and became instrumental in turning the Egyptian state into a military power. After the
First Intermediate Period of Egypt The First Intermediate Period, described as a 'dark period' in ancient Egypt Ancient Egypt was a civilization of Ancient history, ancient North Africa, concentrated along the lower reaches of the Nile, Nile River, situated in the place t ...
, the Medjay district was no longer mentioned in written records.


Kerma; Egyptian Empire (1550–750 BC)


Upper Nubia

From the Middle Kerma phase, the first Nubian kingdom to unify much of the region arose. The Classic Kerma culture, named for its royal capital at
Kerma Kerma was the capital city of the Kerma culture, which was located in present-day Sudan at least 5500 years ago. Kerma is one of the largest archaeological sites in ancient Nubia. It has produced decades of extensive excavations and research, incl ...

Kerma
, was one of the earliest urban centers in the Nile region and oldest city in Africa outside of Egypt. The Kerma group spoke either languages of the
Cushitic The Cushitic languages are a branch of the Afroasiatic language family. They are spoken primarily in the Horn of Africa The Horn of Africa (HoA) om, Gaafa Afrikaa, am, የአፍሪካ ቀንድ, yäafrika qänd, so, Geeska Afrika 𐒌𐒜 ...

Cushitic
branch or, according to more recent research,
Nilo-Saharan The Nilo-Saharan languages are a proposed family of African languages spoken by some 50–60 million people, mainly in the upper parts of the Chari and Nile rivers, including historic Nubia, north of where the two tributaries of the Nile meet. Th ...

Nilo-Saharan
languages of the
Eastern Sudanic Eastern may refer to: Transportation *China Eastern Airlines China, officially the People's Republic of China (PRC), is a country in East Asia. It is the List of countries and dependencies by population, world's most populous country, wit ...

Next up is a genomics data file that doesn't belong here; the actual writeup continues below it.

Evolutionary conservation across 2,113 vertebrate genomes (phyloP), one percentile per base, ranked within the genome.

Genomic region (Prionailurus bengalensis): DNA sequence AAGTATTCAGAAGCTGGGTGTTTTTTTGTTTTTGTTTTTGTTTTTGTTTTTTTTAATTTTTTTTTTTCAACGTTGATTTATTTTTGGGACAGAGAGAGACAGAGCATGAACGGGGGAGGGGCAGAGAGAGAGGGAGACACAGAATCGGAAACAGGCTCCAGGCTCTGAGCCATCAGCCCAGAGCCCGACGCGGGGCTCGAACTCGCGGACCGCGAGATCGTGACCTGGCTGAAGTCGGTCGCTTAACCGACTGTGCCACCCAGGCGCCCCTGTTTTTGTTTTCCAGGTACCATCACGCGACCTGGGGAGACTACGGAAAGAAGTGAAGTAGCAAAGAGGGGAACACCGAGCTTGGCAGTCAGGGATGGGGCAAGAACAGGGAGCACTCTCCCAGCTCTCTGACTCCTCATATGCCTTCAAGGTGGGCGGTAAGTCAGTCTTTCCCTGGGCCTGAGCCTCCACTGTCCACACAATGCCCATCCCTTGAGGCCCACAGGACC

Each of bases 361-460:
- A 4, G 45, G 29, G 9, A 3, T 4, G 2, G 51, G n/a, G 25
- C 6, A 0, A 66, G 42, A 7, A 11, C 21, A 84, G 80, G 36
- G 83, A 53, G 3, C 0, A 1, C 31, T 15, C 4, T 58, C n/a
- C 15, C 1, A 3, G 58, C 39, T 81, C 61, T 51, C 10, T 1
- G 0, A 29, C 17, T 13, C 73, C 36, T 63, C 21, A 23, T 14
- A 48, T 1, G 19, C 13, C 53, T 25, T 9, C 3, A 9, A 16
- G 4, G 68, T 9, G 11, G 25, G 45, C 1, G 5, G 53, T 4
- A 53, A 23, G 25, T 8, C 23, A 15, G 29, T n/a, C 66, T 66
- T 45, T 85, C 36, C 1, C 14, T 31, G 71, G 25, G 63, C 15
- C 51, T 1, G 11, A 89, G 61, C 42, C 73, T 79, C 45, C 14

branch. Although somewhat similar, the Upper Nubia Kerma and Lower Nubia C-group were different. By 1650 BC (Classic Kerma phase), the kings of Kerma were powerful enough to organize the labor for monumental town walls and large mud brick structures, such as the Eastern and Western Deffufas (50 by 25 by 18 meters). They also had rich tombs with possessions for the afterlife and large
human sacrifice Human sacrifice is the act of killing one or more humans as part of a ritual A ritual is a sequence of activities involving gestures, words, actions, or objects, performed in a sequestered place and according to a set sequence. Rituals may be ...
s.
George Andrew Reisner George Andrew Reisner Jr. (November 5, 1867 – June 6, 1942) was an American archaeologist Archaeology or archeology is the study of human activity through the recovery and analysis of material culture. Archaeology is often considered a b ...
excavated sites at the royal city of Kerma and found distinctive
Nubian architecture Nubian architecture is diverse and ancient. Permanent villages have been found in Nubia Nubia () is a region along the Nile The Nile ( ar, النيل, an-Nīl, , Bohairic , lg, Kiira , Nobiin: Áman Dawū) is a major north-flowing river ...
, such as large pebble covered tombs (90 meters in diameter), a large circular dwelling, and a palace-like structure. Classic Kerma rulers employed "a good many Egyptians", according to the Egyptian Execration texts. Kerma culture was militaristic, as attested by many archers' burials and bronze daggers/swords found in their graves. Other signs of Nubia's military prowess are the frequent use of Nubians in Egypt's military and Egypt's need to construct numerous fortresses to defend their southern border from the Nubians. Despite assimilation, the Nubian elite remained rebellious during Egyptian occupation. There were numerous rebellions and "military conflict occurred almost under every reign until the 20th dynasty". At one point, Kerma came very close to conquering Egypt: Egypt suffered a serious defeat at the hands of the